STAMMA Defence, as it is now called, has gone from strength to strength and through its activities and campaigning, stammering is now officially recognised in UK defence policy. It has also been the subject of two documentaries on Forces TV: 'My War With Words' and 'Stammering – the unspeakable truth'.
STAMMA Legal is a network for people who stammer in the legal profession.
Co-founder Nick Fischer says, "We are a friendly and welcoming network for anyone with a stammer working in or thinking about entering the legal industry. We welcome people at any stage of their career, from qualified solicitors and barristers, to paralegals, trainees and law students."
What the network does:
"We hold regular support meetings and social events throughout the year, and aim to provide an opportunity to share experiences, words of advice, or perhaps to practise and develop communication skills in an encouraging and supportive environment.
Having a stammer should in no way hinder a successful and fulfilling career in law.
'We hope to raise awareness of stammering within the legal industry, by sharing information about stammering and engaging with law firms and other stakeholders around conducting interviews, assessments and working with employees who stammer.
'We want bust myths. We want to encourage young people who may be dissuaded from pursuing a career in law, perhaps due to a belief that it requires outstanding fluency and public speaking skills (often fuelled by TV dramas such as Suits), to stick with it. Despite certain unique challenges, having a stammer should in no way hinder a successful and fulfilling career in law."
The Met Police Stammering Support Network was formed in April 2021 and is open to all staff working in the Metropolitan Police Service.
Founder Vishal Gosai has taken ownership of the group after it became inactive over the years, reviving and relaunching it.
Vish says, "I’ve been a Police Officer in the Met Police Service for almost 15 years. I used to hide my stammer but have grown in confidence and recently passed my promotion board to become a Sergeant. I've achieved what I thought was impossible, so I felt the need to reach out and offer support to others who stammer across the Met Police service who face the same barriers.
I encourage any colleagues who feel like I used to, to come and join us. I want to raise awareness of this non-visible disability and let people know it's not acceptable to laugh at someone who stammers.
At meetings we:
- talk about supporting each other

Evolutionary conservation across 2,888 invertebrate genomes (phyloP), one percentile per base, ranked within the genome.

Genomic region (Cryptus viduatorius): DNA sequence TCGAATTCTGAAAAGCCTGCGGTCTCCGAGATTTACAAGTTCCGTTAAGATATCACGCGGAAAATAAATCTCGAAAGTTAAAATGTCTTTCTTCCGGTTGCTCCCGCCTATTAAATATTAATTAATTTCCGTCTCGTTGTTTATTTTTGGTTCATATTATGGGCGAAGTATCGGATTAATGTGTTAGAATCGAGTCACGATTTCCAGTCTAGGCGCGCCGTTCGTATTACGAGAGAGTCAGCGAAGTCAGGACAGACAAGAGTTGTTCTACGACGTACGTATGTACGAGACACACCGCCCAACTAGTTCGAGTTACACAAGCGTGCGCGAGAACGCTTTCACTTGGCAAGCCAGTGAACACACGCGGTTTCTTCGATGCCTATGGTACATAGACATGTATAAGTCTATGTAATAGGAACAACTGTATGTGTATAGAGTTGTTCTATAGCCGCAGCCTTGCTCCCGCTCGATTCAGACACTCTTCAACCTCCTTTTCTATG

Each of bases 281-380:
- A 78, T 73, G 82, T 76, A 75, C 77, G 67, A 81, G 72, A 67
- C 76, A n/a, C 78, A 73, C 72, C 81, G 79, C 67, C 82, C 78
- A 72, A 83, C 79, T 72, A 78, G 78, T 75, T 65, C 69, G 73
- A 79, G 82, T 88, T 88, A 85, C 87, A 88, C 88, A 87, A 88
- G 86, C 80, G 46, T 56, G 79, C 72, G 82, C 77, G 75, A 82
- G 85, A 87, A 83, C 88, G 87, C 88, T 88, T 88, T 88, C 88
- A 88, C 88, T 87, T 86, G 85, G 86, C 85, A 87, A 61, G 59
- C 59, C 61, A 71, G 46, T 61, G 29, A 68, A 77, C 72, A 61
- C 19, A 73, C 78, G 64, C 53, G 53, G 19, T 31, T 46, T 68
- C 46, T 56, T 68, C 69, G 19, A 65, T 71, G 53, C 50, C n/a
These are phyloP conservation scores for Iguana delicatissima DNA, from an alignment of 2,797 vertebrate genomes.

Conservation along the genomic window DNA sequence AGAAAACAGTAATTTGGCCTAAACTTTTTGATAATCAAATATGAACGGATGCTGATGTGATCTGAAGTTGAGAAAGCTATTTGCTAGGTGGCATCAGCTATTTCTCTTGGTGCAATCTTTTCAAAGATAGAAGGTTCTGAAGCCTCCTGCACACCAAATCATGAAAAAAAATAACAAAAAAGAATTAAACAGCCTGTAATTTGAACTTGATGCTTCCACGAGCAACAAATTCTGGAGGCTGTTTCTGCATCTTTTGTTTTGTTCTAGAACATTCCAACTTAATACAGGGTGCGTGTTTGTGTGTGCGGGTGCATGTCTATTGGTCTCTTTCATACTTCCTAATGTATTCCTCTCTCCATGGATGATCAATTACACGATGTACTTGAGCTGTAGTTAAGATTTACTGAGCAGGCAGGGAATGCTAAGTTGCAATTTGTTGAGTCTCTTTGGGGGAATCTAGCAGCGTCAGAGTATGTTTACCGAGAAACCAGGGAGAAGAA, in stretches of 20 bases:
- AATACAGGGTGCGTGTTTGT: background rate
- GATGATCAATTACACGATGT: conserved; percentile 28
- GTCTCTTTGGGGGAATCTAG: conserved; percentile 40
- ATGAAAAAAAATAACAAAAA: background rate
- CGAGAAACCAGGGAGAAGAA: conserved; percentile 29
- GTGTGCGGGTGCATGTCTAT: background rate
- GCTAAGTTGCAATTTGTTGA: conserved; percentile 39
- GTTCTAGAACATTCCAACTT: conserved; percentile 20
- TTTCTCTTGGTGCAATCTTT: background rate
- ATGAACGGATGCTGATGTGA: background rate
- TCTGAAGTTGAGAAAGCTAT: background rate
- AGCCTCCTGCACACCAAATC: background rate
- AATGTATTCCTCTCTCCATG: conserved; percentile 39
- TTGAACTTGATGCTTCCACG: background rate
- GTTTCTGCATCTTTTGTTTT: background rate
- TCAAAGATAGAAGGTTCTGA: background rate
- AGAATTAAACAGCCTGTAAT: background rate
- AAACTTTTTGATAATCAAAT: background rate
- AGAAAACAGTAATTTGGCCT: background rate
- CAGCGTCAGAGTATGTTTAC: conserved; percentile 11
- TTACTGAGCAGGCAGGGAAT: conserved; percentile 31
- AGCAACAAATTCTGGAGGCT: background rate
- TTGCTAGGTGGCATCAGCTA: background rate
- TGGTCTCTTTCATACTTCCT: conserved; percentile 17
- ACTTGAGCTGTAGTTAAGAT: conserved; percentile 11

- discuss situations where we tend to stammer the most and what we can implement to help us
- discuss key problem areas in the job including: using comms and radio work, pronouncing numbers, giving evidence at court, and telling colleagues we have a stammer – a massive weight off the shoulders.
The group meets at least once every 2-4 weeks. At the moment meetings and chats are held over MS Teams and WhatsApp due to Covid. Post Covid restrictions, we’ll meet up for meals and social events."
If you work for the Metropolitan Police Service and would like to join the support group, email Vish at StammeringSupportNetwork@met.police.uk
Following a great response to her documentary 'I Can't Say My Name', which aired on the BBC in March 2021, presenter and BBC producer Felicity Baker was inundated with support from colleagues, some saying they stammer too.
This led her to join forces with colleagues Clive Collins and Gautum Rangarajan to set up the BBC Stammering Support Network, which had its official launch on 10th June 2021, where they were joined by broadcaster Sophie Raworth for a special internal event.
The Network is open to anyone employed by the national broadcaster who is affected by stammering and looking for support in the workplace. If you work for the BBC and would like to join, email email@example.com for more information.
The STAMMA Educators' Stammering Network aims to raise awareness of stammering within schools and universities.
The network wants to make schools a supportive space for people who stammer, where both teachers and pupils who stammer thrive in an environment of understanding.
Group founder Bhupinder Purewal said, "I decided to set up the network after struggling with a lack of confidence at the beginning of my teaching career. I felt as if those I worked alongside lacked basic knowledge around stammering, which affected my self-esteem and caused me to feel isolated.
'Our aim for this network is to not only raise awareness of stammering within education, but also to provide support and resources for teachers and pupils who stammer. Whether you work in education or just feel passionately about making a step change in education for people who stammer, we would love for you to join us!"
The group currently meets on Zoom on the third Tuesday of each month to chat about experiences and discuss projects to raise stammering awareness within education.
Email Bhupinder at firstname.lastname@example.org for details or to reach out if you have any questions.